When experts disagree on probabilities

A coin is to be tossed. Expert A tells you that it will land heads with probability 0.9; expert B says the probability is 0.1. What should you make of that?

Answer: if you trust expert A to degree a and expert B to degree b and have no other relevant information, your new credence in heads should be a*0.9 + b*0.1. So if you give equal trust to both of them, your credence in heads should be 0.5. You should be neither confident that the coin will land heads, nor that it will land tails. -- Obviously, you shouldn't take the objective chance of heads to be 0.5, contradicting both experts. Your credence of 0.5 is compatible with being certain that the chance is either 0.1 or 0.9. Credences are not opinions about objective chances.

What if the two experts didn't mean objective chance, but subjective probability? That is, what if you learned that expert A is pretty confident that the coin will land heads, and expert B that it will land tails? Your response should be the same. If you trust them equally, your credence should be 0.5.

What if the two experts weren't talking about their credence, given their own evidence and priors, but about what your credence should be, given your evidence and your priors?

If you are ideally rational and know that you are, then you should dismiss their claims. For suppose that beforehand, you assigned to heads credence x, taking into account all your evidence. If some alleged expert now tells you that your credence, given that evidence, ought to be some other value, you know for certain that they are wrong. You should stick to whatever your old credence was. (I assume that the expert's claim about what is supported by your evidence doesn't affect the coin toss by your lights.) Notice that when dismissing the experts' claims, you are still applying the "weighted sum" rule, with a = b = 0.

What if you're not an ideal agent, and know it? Then you can't rule out that you may have misinterpreted your own evidence, or otherwise leaped to an irrational conclusion. One expert says your evidence strongly supports heads, the other says it supports tails, but you can't tell which. Then, too, you should apply the "weighted sum" rule: you should neither be very confident in heads nor in tails. Expert A's claim is evidence that you have strong evidence for heads, and expert B's claim is evidence that you have strong evidence for tails. Since evidence for strong evidence for heads is just evidence for heads, you end up with some evidence for heads, and some for tails, and you should balance the two by their strength. Of course, if you believe that one of the experts is right, then you know that you should have a different credence, 0.9 or 0.1; you would have this other credence if you were ideal. But since you're not ideal, you should at least properly respond to your evidence this time, rather than make another irrational leap of credence.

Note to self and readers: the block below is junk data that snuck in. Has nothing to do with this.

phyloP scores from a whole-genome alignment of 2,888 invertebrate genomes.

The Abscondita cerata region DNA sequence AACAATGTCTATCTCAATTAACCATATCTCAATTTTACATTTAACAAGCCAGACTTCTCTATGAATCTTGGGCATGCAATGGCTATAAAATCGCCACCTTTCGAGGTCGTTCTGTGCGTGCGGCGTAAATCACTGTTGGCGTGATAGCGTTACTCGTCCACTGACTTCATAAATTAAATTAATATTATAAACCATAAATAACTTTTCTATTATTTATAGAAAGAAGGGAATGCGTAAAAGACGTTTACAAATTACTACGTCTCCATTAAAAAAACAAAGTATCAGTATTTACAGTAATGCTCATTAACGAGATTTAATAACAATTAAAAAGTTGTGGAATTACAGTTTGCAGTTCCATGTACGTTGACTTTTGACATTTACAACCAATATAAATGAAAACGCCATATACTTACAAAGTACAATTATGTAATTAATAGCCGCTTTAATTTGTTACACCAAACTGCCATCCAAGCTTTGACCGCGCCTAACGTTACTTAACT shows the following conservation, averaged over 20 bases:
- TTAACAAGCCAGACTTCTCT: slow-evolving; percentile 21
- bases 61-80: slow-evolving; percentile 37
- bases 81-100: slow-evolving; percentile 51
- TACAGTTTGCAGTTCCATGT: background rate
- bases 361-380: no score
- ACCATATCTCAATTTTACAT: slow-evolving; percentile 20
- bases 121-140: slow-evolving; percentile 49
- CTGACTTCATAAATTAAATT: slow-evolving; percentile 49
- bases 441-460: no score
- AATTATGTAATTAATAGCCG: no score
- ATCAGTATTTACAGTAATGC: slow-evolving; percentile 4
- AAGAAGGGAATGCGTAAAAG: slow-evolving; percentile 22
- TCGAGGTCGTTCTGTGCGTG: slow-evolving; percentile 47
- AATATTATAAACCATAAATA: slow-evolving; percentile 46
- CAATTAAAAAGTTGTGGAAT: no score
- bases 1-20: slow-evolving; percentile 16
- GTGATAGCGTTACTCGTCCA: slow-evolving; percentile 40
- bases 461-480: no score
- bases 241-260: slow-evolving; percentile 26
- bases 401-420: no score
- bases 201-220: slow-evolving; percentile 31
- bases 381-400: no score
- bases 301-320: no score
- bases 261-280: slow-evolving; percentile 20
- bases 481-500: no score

So the weighted sum rule seems correct in all cases.


# on 09 February 2008, 14:27

Your averaging rule has a peculiar consequence. Expert A thinks coin flips are independent with probability .9 and expert B thinks they are independent with probability .1. So they agree that the flips are independent. The coin is to be flipped twice. A assigns P(h1&h2)=.81 and B assigns P(h1&h2)=.01. You trust them equally so you assign probabilities P(h1)=.5, P(h2)=.5 and P(h1&h2)=.41; i.e. though the experts think that the flips are independent if you follow the averaging rule you end up not agreeing with them. Lehrer and Wagner sugested a more complicated averaging rule years ago with the same unwelcome consequence.

# on 10 February 2008, 06:32

Thanks Barry! That's interesting. I have to admit that I don't find the consequence unwelcome. If the coin is tossed seven times so that expert A gives all-heads roughly probability 0.5 and expert B roughly 0, and I trust them equally, it seems to me that I shouldn't side with expert B and bet heaps against all-heads; I certainly shouldn't assign it a probability as low as 0.5^7 = 0.008.

Consider the case where expert A thinks the coin is double-headed and expert B thinks it is fair, and where it is tossed a million times. Should I conclude that it is practically certain to have landed tails at some point, despite the fact that I give half of my trust to the possibility that the coin doesn't have a tails side? That seems unreasonable to me.

Would I disagree with the experts on whether the flips are independent by following the averaging rule? I don't think so, at least not in any obvious way. Otherwise the rule would be inconsistent, for it demands of me to give credence 1 to any proposition to which the experts both give credence 1. On the most straightforward interpretation, "the flips are independent" means that the objective probability of H-H equals the square of the probability of H, and I can surely accept that, just as I can accept that the objective probability for H is not 0.5. If "the flips are independent" expresses an indexical claim about one's own subjective credence, the experts may accept it while I do not, but that is of course not serious disagreement.

# on 10 February 2008, 14:49

You are right. If my degrees of belief are exchangeable (as they will be on the averaging rule) then they represent my belief that the outcomes are independent even though P(h1&h2)=/= P(h1)xP(h2). I was thinking of Lehrer and Wagner's use of averaging to represent "consensus" or group belief. The consequence that the consensus is P(h1)=.5, P(h2)=.5 P(h1&h2) = .41 and the flips are independent is peculiar. Sorry I foisted their application on you.

# pingback from on 31 January 2008, 11:01

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